For the first time, the federal government has taken steps toward preventing schools from being built on contaminated land. In November, the EPA released a draft of school siting guidelines that are intended to assist communities in making the best possible decisions when it comes to determining where a school should be built. You can read the guidelines here.
We commend the EPA for releasing these guidelines and hope the guidelines can provide the information needed to make smart decisions on where we build our schools. Currently, only five states have laws that prevent schools from being located next to toxic contamination sites. These guidelines are an important step in making sure we site our schools in locations that do not put students and staff at risk.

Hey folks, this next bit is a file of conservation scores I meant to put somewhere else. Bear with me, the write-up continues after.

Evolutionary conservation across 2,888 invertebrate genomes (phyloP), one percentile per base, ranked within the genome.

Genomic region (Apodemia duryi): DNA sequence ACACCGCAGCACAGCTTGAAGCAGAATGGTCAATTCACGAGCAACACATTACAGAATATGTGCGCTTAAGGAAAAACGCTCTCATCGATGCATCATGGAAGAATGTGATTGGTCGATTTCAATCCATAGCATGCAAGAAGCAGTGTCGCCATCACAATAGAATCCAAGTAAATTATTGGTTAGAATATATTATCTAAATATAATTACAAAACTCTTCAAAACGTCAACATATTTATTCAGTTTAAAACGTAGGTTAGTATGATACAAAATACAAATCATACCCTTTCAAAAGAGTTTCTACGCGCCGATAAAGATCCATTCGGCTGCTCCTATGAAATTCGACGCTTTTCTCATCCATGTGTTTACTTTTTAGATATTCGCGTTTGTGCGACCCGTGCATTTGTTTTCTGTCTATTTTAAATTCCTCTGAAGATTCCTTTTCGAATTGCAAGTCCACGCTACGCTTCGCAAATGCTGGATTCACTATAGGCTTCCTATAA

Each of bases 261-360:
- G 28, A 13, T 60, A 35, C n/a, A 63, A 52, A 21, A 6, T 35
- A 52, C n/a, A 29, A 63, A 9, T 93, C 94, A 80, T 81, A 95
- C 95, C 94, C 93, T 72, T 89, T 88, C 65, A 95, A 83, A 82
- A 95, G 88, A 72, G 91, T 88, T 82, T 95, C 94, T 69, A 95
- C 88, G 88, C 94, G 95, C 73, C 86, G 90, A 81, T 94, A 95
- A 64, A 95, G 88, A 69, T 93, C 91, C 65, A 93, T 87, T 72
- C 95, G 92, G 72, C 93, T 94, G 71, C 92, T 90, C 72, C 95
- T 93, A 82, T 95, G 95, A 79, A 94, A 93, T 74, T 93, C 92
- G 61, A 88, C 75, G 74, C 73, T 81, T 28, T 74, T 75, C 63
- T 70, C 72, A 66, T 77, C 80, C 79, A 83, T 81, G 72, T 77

Over the last few months, the EPA has collected comments from people around the country who want to share their thoughts on the draft guidelines. We took the opportunity to send our thoughts to the EPA and encourage you to do the same at www.epa.gov/schools/sitingl. (Comments are due by tomorrow, Feb. 18.)
While we applauded the EPA’s effort, we did suggest that the EPA include more specific guidance on the types of sites that are likely to pose major health risks and present significant challenges when it comes to clean-up. If you’d like to see our specific comments, click here [pdf].
We welcomed the opportunity have input on this important issue and are excited to see the final guidelines, which will be released by the EPA later this year. These guidelines provide a great foundation for helping communities make school siting decisions that protect the health of students and staff.